Children’s lungs are more vulnerable to damage from air pollution and excess ozone than adults’ lungs since they are developing and growing. The result is a high propensity for lung-related disease for those with constant exposure to smoke and pollution. This was vividly revealed in a study that compared healthy children in a heavily polluted area of Mexico City against similar kids raised in rural Mexico. X-rays of the children’s lungs revealed that more than half of the city kids already had lung damage that may be predictive of future problems.
Another study shows that exposure to pollution for many years can raise your lung cancer risk by as much as 24 percent and can be as destructive as breathing secondhand tobacco smoke. In a different study that tracked 500,000 people from 100 cities for 16 years, researchers found that dirty air also increased the risk of dying from heart disease by 6 percent or more. The more polluted the air, the higher the death rate.
Damage done to young lungs doesn’t get repaired by your body. But there is plenty you can do to keep your lungs healthy and to protect them against future damage. Achieving better lungs means improved. Better breathing. Delivering better-quality air to your lungs results in greater stamina and overall energy also.
Here is what you can do to keep your lungs in tip top condition:
Avoid smoke and Dirty air.
The only way to consistently avoid polluted air is to live far from heavy traffic, smokestack factories, and highly crowded neighborhoods. Not everyone has that choice, however. If you must live in a urban area, there are still many things you can do. Pay attention to the pollution forecast for the day, especially on hot summer days when there may be higher levels of ozone in the air. Explore better air filtering for your home. Take frequent trips out of the city. Stay indoors during peak traffic time.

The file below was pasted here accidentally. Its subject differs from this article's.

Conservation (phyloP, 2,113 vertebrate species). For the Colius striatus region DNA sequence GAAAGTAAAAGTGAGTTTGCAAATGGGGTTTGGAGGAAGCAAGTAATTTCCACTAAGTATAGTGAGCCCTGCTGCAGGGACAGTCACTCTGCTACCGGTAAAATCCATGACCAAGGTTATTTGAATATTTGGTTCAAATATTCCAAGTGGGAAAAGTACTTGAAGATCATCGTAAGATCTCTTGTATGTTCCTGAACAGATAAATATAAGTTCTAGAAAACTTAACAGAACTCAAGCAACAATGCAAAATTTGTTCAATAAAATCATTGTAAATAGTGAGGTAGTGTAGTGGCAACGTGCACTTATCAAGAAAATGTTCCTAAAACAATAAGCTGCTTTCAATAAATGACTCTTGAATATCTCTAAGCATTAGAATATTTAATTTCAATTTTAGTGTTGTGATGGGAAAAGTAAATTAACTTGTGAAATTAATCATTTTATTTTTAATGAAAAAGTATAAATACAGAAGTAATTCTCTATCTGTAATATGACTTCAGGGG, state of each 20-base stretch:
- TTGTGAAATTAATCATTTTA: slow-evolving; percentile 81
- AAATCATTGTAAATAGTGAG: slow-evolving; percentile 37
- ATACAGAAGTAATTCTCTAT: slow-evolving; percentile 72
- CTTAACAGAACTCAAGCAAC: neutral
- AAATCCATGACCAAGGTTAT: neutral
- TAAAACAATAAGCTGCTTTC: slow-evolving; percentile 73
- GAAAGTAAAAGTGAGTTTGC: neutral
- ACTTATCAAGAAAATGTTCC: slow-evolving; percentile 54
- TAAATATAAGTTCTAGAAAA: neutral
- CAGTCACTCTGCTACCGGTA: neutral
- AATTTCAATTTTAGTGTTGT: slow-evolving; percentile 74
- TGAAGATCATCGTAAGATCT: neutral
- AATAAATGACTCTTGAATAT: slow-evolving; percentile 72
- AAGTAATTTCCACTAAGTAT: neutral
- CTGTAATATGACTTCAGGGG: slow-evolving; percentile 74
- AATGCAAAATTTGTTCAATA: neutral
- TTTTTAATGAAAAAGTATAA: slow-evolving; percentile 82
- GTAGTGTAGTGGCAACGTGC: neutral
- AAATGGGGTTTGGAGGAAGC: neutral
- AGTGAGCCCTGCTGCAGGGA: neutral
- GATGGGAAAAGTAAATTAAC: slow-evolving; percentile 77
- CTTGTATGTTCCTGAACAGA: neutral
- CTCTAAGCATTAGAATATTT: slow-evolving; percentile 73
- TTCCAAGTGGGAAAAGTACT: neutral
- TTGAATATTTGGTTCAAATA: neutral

Tobacco smoke irritates fragile, already-vulnerable lung tissue.
Pay attention to lung health.
Call your doctor right away if you have chest pain or aches when you inhale or exhale or if you are coughing up blood. These, along with unexplained weight loss, can be symptoms of lung cancer, as can shortness of breath, a hoarse voice, difficulty swallowing, pain under your ribs, and/or swelling of your face or neck.
Watch for COPD.
See you doctor if you’re coughing frequently, wheezing, have frequent lung infections or have a lot of mucus. These symptoms can be a sign of a complex breathing problem that doctors call chronic obstructive pulmonary disorder or COPD.
It strengthens muscles that help you breathe.
Eat lots of fruits and vegetables.
The antioxidants can help protect lungs from future damage.
Learn to control your breathing.
If you have COPD, your doctor or a respiratory therapist can teach you how to relax when you’re feeling short of breath.
So as we have read if you have had lung damage when you were young, such as lived in heavy pollution, a lot of damage has been done to your lungs that cannot be erased, but you can take an active stand in keeping your lungs in tip top condition now to prevent further damage.
Another thing to keep in mind are the children of the world. Many of us don’t like new laws about smogging our vehicles, or the push to do more car pools, but we need to think about the children and the air that they breathe, because they will be the first to feel the negative effects of our increasingly polluted air. Something to think about.
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